Netflix could be losing its most famous streaming feature

A big change might be incoming to the streaming service

Jordan Claire Robbins as Grace in episode 307 of Netflix TV show The Umbrella Academy
(Image credit: Netflix)

Could "Netflix and chill" become "Netflix and see you next Wednesday"? According to new reports, Netflix is thinking the unthinkable and considering bringing an end to its binge-watching release strategy. 

Netflix is the only major streaming service with a "release everything at once" strategy, and it's apparently considering changing that to reduce subscriber churn and freeloading: if a series is being released weekly, you can't binge it in one go and kill your subscription again.

I know what you're thinking. What next? Going back to sending DVDs through the post? But the move isn't as much of a throwback as it sounds. Netflix apparently intends to keep the binge-watch option available once every episode has aired.

Well, that's according to a new profile of Netflix co-founder Reed Hastings in Puck (opens in new tab), which says that Hastings didn't want an end to all-at-once releasing "[but] now, it appears, he does".

Would Netflix be better off without bingeing?

According to entertainment industry legend Bob Lefsetz, it wouldn't. "This is how the music business got in trouble, by ignoring its customers in search of an ever-growing bottom line," he writes in his newsletter (opens in new tab). He's got a point. You've heard endless tales of Netflix cancelling great new shows because they don't produce significant numbers out of the gate, with even the brilliant The Sandman series far from certain to get a second airing. And moving to weekly episodes isn't something any of us have been demanding; it's purely for Netflix's benefit.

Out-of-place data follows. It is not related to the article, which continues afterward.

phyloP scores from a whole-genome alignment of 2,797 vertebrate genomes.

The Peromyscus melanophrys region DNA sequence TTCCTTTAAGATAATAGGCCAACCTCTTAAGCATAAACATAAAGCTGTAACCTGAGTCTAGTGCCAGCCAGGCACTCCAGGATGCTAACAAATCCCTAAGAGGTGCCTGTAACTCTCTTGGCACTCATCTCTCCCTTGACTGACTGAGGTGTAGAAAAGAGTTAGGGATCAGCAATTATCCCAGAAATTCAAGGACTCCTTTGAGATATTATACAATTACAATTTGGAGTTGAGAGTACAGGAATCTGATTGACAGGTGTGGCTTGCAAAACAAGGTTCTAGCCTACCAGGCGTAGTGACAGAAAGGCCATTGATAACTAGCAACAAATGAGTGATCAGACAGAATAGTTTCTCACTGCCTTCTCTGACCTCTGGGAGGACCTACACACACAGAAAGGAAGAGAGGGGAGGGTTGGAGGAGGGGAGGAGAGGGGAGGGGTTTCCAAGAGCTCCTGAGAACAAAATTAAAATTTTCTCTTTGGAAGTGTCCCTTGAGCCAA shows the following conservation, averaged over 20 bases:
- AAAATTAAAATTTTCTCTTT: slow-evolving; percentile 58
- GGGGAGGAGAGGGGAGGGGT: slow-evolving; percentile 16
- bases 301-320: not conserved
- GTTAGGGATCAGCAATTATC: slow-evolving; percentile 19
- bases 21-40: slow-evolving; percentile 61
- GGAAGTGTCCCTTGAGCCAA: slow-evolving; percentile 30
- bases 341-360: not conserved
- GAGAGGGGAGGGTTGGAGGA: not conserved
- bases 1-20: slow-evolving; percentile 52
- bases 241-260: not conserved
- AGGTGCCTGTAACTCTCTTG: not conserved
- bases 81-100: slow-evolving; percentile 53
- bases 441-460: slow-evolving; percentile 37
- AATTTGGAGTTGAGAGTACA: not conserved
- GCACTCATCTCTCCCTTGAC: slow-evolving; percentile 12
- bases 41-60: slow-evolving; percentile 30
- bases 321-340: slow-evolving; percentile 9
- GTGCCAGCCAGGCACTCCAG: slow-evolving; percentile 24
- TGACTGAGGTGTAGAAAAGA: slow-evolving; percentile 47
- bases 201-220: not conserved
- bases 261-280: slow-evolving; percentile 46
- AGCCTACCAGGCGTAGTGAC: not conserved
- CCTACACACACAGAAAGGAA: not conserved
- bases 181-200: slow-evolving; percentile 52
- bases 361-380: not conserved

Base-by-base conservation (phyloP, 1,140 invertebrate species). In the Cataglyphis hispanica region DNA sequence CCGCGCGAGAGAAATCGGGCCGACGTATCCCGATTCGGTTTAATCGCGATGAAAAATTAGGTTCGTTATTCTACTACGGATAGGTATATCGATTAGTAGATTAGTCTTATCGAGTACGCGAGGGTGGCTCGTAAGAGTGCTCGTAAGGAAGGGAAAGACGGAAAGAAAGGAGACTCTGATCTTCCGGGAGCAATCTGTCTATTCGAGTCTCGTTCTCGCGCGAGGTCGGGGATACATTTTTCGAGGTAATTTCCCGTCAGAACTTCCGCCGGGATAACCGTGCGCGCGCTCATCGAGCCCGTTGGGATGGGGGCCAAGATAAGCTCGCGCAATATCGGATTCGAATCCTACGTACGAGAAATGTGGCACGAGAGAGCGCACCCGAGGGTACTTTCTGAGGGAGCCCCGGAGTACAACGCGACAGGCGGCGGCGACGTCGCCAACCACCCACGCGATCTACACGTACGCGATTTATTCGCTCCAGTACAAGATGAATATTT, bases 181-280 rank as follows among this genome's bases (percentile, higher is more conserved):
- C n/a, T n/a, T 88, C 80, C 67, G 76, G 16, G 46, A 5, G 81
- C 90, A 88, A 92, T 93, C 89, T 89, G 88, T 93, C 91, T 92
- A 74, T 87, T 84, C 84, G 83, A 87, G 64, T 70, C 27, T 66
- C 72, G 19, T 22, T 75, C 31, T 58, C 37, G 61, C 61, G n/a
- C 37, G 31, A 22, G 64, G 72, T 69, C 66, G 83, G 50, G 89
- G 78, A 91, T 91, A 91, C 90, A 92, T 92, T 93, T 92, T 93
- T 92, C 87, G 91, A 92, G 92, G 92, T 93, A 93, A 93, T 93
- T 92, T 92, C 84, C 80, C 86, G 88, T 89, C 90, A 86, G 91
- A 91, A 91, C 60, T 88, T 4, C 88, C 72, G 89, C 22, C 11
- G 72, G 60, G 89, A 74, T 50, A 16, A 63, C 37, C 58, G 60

The current streaming market certainly looks very different from its early years, when we were promised something completely different from the cable TV bundling of old: as Lefsetz writes, "Maybe you’re not paying attention to streaming, but it’s a very dark path these companies are going down. Producing less content for more money as they add ads and come to resemble the TV networks of yore, while charging more."

I hope Netflix doesn't go down the timed-release route: it's already the most expensive streaming service I subscribe to, and being able to binge-watch new shows is one of the best things about it. I don't mind Apple TV+'s slower releases because it's less than a third of the cost, but a Netflix that keeps making its offering worse while charging ever higher prices doesn't seem sustainable to me. The only likely beneficiaries of a move to staggered releases are the pirate sites. As Lefsetz writes, "in the digital world, in the Internet world, you give the people what they want or you die."

Writer, musician and broadcaster Carrie Marshall has been covering technology since 1998 and is particularly interested in how tech can help us live our best lives. Her CV is a who’s who of magazines, newspapers, websites and radio programmes ranging from T3, Techradar and MacFormat to the BBC, Sunday Post and People’s Friend. Carrie has written thirteen books, ghost-wrote two more and co-wrote another seven books and a Radio 2 documentary series. When she’s not scribbling, she’s the singer in Glaswegian rock band HAVR (havrmusic.com (opens in new tab)).